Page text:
Today’s post is excerpted from The Writer’s Workout: 366 Tips, Tasks, & Techniques From Your Writing Career Coach (Writer’s Digest, 2011) by Christina Katz.
With so much emphasis on the social networking aspects of creative careers these days, you might expect an expert on author platform building to promote an extremely social approach. But I focus on the creative person as an expressive individual instead. I want to help you cultivate creative confidence and express literary ability through writing. This is what belongs at the center of your writing career. Period. Here are three tips on author platform that give you an idea of my philosophy.
1. Eschew Branding
The second you put “my brand” at the center of your writing career is the second you suck all the air right out of your creative process. Many preach the gospel of branding for the benefit of creating fans, but from the perspective of creating, branding is the kiss of death.
Being a brand is like having to walk around wearing a sandwich board. No sooner do you become a brand and it’s going to get old, bring you down, weigh heavy on your creativity, and potentially even hurt business.
So don’t let those who insist that writers brand themselves take away the expressive, evolving pleasure of your natural dynamic and turn it into something packaged, phony, and forced.
As soon as you feel like you can’t follow your creative spark, you are going to wonder why all the branding baloney being served up all over the place ever sounded like a good idea.
Put your natural creative dynamic at the center of your writing career and you will soon wonder how you became so engaged, prolific, and productive. Your career will evolve naturally, unhindered by labels. Most importantly, you will be able to serve your audience and grow in a natural way.
2. Maybe You Should Work on Your Platform Later
Are you eternally frustrated by the siren calls to hurry up and build your platform before you’ve had a chance to find your legs as a writer?
Forget that nonsense! Find your writing legs first and work on your platform later, when the timing feels right to you.
There is only one logical time to start working on your platform and that is when you feel moved to do so. Even if you are the most reclusive writer in town, I believe that you know on an intuitive level when the time is right to start ramping up your platform.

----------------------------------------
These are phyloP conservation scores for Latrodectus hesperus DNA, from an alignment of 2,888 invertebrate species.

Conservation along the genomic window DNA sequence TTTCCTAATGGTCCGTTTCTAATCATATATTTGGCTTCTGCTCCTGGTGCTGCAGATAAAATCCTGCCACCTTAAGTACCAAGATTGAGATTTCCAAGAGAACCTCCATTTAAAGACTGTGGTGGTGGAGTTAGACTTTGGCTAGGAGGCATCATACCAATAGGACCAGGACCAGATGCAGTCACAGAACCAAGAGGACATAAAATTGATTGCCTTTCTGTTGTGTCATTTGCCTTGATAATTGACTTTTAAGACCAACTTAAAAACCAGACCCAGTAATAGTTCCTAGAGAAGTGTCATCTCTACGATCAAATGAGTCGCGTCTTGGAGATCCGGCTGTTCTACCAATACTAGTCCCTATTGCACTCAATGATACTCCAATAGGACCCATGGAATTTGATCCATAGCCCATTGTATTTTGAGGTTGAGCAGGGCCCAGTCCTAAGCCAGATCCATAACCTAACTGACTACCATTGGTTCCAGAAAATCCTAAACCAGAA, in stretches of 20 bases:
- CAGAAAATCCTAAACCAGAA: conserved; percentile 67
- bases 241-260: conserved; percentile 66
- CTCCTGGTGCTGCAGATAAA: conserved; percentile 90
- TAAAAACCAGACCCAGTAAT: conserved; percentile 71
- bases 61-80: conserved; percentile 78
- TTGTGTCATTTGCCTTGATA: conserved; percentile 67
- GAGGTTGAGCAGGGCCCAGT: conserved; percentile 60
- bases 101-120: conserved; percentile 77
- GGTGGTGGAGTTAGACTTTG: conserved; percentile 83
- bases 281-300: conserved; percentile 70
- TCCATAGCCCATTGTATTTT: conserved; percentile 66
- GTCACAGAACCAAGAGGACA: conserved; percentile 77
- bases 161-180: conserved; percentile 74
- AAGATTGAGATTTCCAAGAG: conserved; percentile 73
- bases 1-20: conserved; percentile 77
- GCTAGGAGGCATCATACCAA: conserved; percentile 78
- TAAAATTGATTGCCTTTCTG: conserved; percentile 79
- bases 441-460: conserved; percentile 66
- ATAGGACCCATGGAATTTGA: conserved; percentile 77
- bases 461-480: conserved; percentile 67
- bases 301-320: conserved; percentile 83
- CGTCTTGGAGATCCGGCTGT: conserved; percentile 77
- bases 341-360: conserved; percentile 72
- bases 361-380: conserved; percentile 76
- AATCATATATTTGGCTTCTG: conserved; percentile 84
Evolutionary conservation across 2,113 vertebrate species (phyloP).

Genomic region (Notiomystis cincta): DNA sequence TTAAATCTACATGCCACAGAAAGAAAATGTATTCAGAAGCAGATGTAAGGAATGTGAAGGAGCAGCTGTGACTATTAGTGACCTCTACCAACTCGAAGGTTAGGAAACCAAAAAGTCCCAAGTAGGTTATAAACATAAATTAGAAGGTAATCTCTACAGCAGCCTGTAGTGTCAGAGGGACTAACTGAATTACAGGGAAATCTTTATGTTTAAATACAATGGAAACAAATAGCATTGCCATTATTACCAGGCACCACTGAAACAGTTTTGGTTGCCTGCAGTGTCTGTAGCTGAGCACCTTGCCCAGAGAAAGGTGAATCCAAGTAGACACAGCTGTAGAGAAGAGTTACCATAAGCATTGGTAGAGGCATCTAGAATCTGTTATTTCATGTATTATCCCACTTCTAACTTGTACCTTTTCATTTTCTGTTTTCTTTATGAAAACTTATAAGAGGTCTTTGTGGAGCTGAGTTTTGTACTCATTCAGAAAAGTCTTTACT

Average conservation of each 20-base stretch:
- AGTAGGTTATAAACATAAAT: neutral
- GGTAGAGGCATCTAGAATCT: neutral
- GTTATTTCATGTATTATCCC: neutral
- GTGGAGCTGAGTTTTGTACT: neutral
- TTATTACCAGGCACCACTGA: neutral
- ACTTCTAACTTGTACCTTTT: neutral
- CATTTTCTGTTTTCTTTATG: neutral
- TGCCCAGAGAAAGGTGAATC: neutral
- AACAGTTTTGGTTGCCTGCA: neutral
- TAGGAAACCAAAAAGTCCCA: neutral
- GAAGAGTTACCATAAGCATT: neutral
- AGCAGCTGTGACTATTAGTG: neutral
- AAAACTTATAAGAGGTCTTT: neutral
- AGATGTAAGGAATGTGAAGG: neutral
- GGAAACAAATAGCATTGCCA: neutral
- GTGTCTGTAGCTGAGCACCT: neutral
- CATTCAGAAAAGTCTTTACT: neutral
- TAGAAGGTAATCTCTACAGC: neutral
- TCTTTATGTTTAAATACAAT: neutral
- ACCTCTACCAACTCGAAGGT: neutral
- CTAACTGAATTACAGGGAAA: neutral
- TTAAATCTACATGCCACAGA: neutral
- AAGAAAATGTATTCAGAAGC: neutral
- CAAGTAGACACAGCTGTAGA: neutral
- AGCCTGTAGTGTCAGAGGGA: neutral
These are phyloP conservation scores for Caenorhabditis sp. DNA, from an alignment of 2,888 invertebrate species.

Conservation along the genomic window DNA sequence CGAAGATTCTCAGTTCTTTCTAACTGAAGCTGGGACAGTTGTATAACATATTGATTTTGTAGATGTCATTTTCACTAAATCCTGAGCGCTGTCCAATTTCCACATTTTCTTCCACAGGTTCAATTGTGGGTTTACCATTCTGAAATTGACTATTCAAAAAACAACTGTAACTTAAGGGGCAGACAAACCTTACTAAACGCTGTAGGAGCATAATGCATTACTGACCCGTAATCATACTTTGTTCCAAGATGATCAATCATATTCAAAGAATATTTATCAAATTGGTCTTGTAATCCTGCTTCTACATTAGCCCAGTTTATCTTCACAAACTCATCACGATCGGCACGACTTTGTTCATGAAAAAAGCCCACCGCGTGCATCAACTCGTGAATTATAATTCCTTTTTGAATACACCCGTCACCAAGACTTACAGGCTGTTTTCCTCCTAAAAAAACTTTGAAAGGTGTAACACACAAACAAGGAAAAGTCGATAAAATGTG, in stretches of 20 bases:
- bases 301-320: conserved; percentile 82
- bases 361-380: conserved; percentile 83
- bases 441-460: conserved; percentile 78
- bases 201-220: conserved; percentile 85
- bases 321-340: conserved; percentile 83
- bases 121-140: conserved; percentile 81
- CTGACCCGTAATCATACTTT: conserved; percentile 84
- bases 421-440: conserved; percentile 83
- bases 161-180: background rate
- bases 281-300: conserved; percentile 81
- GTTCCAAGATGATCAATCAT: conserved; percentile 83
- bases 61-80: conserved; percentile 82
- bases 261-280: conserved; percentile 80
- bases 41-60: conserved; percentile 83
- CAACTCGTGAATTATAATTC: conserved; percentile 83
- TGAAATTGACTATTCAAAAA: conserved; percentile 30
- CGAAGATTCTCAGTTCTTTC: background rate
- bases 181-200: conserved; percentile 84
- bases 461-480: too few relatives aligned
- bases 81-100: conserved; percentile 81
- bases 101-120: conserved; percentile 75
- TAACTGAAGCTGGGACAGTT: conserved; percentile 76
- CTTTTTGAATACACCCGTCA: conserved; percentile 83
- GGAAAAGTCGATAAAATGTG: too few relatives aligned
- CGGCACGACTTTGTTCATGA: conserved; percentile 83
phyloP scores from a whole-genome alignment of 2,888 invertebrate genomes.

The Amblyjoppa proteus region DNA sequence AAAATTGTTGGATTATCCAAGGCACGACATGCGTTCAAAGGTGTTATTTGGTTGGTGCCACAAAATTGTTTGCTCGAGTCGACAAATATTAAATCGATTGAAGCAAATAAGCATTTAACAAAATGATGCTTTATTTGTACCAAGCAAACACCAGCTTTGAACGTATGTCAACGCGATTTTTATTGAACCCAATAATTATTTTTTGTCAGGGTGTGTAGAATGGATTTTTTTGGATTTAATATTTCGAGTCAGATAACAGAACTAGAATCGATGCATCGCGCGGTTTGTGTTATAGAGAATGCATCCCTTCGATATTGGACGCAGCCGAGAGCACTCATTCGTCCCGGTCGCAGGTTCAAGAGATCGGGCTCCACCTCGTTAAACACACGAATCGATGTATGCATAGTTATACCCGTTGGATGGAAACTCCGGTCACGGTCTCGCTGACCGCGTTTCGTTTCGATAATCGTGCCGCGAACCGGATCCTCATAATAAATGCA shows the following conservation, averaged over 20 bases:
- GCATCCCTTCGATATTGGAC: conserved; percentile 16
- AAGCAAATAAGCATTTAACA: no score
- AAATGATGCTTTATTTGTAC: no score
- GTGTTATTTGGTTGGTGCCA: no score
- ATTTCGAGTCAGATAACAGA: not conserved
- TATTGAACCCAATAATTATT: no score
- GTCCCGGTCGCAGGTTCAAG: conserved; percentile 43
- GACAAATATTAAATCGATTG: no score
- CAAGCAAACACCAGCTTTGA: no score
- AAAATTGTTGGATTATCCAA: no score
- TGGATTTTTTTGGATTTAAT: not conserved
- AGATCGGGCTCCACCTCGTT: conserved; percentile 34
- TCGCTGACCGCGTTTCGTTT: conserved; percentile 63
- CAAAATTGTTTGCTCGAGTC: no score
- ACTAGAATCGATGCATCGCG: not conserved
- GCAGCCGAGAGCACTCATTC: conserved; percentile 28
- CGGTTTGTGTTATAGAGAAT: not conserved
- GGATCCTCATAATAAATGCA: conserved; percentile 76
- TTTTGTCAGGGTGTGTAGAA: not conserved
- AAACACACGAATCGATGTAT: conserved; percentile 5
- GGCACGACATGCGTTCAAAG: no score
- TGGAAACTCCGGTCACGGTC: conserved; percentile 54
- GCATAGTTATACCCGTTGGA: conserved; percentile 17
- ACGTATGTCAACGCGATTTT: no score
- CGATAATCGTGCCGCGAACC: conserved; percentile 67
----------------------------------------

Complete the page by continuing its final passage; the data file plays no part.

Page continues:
The right timing usually coincides with the desire to take your work public. But don’t forget to give yourself time to adjust to the learning curve. Just because we decide we are ready to learn about something, it still takes time to absorb and apply all the lessons.
When I built my platform in advance of my first book deal, nobody told me to do it. I did it because it was a natural part of my creative momentum. What was bubbling up inside was ready to come out and be shared. I was seeking and building an audience intuitively.
Would it help your writing to shut out all of the yammer and calls to action that can be found everywhere and that only serve to throw you off your game?
Now that we have the Internet, we had better get used to the chronic calls to action. And we better get used to ignoring all but the quality messages we don’t want to miss.
Because the alternative is living in a constant state of overwhelm.
3. You Should Not Be Constantly Available or Accessible
For writers, social networking represents excellent opportunities. We can poll our networks, create hubs of students, and participate in a virtual roundtable discussion that never could have happened in the past.
There are benefits for our networks, as well. They can connect with people whose work they admire and discover what they are actually like in real life. For example, if you are my friend on Facebook right now, you know my husband is directing a musical, my daughter is playing her first leading role, and that I am very busy writing this book on top of my regular teaching and writing load.
But what I’m not is constantly accessible because if I were constantly available I would not be able to run my writing career. Instead, I use social networking as a way to be in touch with those I want to connect with without taking on any pressure in the relationship to perform tasks or accommodate behavior I did not explicitly intend or invite.
I do not follow the advice of marketing gurus, who might advise me to milk every ounce of tolerance out of my network of friends and followers. Instead my behavior is professional and consistent, while occasionally sharing some of my personal life plus some of my offerings.
I use the Internet as a tool to connect with others where we can hang out, take a break, blow off steam, vent, and find refreshment. And that’s why I don’t get sick of it, because I don’t abuse it or worship it. I see social networking as a tool that we are very fortunate to have.
Social networking is a place to chat, to share, to decompress—and the folks who want to turn this lovely water-cooler break into a constant marketing machine are going to wear out its good graces.